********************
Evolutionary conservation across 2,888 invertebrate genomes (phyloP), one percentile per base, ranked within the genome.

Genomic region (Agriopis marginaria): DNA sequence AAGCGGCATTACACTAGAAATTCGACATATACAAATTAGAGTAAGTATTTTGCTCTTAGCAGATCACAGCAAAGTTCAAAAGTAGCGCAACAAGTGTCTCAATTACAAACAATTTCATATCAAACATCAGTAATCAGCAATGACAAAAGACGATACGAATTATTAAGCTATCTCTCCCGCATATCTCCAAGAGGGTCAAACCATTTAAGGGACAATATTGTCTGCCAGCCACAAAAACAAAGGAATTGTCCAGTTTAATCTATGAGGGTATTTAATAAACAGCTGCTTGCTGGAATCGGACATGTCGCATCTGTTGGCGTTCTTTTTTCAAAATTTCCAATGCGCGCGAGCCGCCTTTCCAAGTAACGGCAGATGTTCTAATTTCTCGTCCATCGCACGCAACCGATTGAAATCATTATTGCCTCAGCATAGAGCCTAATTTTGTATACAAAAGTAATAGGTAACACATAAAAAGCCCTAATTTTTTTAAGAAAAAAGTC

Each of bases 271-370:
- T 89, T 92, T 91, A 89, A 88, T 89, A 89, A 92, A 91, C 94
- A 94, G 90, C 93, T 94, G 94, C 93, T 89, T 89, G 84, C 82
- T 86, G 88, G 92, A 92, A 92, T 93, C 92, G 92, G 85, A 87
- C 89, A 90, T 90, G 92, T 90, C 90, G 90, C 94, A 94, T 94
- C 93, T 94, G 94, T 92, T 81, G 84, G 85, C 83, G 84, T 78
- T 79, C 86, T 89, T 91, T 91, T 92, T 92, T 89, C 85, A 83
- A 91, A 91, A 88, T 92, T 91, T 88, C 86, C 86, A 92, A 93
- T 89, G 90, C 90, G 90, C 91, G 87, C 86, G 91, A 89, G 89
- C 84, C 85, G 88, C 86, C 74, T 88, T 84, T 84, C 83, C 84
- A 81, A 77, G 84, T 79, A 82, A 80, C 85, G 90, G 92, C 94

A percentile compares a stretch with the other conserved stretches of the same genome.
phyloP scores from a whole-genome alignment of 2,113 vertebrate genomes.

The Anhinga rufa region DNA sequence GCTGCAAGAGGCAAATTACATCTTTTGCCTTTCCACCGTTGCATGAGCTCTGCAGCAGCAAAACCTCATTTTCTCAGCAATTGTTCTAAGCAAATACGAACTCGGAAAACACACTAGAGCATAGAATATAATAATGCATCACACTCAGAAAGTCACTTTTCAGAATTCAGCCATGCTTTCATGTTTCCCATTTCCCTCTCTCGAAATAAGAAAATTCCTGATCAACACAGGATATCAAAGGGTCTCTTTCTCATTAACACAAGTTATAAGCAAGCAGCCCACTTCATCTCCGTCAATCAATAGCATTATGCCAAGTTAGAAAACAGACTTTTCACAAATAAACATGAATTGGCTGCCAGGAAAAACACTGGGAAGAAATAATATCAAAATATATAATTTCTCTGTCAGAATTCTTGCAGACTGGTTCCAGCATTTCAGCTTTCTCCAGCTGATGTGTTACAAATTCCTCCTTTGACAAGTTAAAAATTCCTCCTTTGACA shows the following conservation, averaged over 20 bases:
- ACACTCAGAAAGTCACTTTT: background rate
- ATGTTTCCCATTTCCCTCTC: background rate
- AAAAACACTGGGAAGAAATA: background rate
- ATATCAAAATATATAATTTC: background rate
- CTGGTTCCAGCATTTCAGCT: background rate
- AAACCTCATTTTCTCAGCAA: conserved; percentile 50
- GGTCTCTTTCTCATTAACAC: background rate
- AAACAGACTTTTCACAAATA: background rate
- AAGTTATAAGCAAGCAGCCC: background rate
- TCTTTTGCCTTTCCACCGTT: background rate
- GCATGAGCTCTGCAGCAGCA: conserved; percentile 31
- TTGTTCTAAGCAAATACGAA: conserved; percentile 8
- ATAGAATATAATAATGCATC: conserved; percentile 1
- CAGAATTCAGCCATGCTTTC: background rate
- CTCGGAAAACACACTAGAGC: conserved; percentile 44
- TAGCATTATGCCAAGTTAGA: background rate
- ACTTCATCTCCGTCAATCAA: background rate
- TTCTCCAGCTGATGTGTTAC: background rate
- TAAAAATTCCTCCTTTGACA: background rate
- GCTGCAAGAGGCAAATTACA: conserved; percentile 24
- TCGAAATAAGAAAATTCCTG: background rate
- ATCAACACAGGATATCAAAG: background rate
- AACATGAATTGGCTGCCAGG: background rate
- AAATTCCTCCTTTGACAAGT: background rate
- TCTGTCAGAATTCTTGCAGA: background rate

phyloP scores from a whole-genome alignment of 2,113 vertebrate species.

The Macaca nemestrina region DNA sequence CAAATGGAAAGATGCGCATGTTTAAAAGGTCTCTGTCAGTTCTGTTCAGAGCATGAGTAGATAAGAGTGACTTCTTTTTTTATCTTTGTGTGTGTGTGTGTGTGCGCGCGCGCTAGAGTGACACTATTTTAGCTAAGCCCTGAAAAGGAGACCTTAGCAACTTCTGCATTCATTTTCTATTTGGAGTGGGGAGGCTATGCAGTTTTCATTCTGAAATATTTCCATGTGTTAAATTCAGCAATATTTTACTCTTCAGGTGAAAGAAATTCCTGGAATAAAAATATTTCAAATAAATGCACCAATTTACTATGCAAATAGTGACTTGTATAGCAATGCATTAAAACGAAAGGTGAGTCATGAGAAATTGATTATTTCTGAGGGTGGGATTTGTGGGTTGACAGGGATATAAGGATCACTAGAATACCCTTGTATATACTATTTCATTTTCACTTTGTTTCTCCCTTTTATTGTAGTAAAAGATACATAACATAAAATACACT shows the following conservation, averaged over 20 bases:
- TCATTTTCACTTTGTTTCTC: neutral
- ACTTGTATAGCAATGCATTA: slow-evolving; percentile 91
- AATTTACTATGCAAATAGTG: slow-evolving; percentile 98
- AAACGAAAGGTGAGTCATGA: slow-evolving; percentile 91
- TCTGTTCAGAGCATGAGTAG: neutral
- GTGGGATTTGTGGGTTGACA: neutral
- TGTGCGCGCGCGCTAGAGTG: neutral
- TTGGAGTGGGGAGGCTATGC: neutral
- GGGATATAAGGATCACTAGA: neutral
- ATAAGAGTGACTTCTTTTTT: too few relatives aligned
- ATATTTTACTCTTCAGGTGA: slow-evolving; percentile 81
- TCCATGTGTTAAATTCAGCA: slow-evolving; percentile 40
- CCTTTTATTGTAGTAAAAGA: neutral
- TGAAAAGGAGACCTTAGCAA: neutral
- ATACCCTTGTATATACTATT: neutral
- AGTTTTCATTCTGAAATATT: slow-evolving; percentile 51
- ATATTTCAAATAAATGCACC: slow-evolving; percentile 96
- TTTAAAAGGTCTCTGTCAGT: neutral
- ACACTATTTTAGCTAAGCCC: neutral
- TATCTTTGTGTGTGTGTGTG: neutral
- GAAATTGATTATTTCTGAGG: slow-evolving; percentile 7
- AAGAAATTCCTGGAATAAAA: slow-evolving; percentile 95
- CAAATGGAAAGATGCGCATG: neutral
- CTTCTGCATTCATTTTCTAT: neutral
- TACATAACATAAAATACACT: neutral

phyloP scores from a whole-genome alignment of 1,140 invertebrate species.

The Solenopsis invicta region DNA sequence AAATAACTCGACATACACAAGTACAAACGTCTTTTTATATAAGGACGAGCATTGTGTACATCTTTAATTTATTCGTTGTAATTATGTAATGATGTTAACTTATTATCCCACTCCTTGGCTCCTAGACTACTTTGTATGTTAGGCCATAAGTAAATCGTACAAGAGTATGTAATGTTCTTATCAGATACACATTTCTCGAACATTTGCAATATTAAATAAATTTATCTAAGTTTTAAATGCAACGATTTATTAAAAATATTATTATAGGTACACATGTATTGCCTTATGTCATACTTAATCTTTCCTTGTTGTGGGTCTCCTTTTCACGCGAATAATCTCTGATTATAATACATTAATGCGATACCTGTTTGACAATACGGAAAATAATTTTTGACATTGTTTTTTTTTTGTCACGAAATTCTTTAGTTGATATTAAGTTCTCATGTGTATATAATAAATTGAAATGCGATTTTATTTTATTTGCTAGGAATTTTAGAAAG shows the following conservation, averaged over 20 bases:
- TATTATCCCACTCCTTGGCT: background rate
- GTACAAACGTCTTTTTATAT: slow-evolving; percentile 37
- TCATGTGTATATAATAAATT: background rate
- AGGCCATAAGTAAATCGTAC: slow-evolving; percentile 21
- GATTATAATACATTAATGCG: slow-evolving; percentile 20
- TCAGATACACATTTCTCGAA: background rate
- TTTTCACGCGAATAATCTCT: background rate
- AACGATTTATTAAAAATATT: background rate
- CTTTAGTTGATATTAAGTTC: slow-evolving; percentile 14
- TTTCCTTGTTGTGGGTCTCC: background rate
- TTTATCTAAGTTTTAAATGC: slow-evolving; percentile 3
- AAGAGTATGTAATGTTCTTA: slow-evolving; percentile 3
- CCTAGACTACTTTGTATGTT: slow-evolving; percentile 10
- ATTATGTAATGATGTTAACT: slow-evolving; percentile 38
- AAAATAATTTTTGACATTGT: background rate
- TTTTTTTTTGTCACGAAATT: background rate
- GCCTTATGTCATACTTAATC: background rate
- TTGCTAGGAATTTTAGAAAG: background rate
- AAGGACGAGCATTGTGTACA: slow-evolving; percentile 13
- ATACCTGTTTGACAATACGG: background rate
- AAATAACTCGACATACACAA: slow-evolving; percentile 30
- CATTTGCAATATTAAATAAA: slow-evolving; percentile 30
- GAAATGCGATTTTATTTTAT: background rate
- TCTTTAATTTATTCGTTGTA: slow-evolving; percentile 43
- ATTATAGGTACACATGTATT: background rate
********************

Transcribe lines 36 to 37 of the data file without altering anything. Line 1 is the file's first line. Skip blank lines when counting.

- GCTGCAAGAGGCAAATTACA: conserved; percentile 24
- TCGAAATAAGAAAATTCCTG: background rate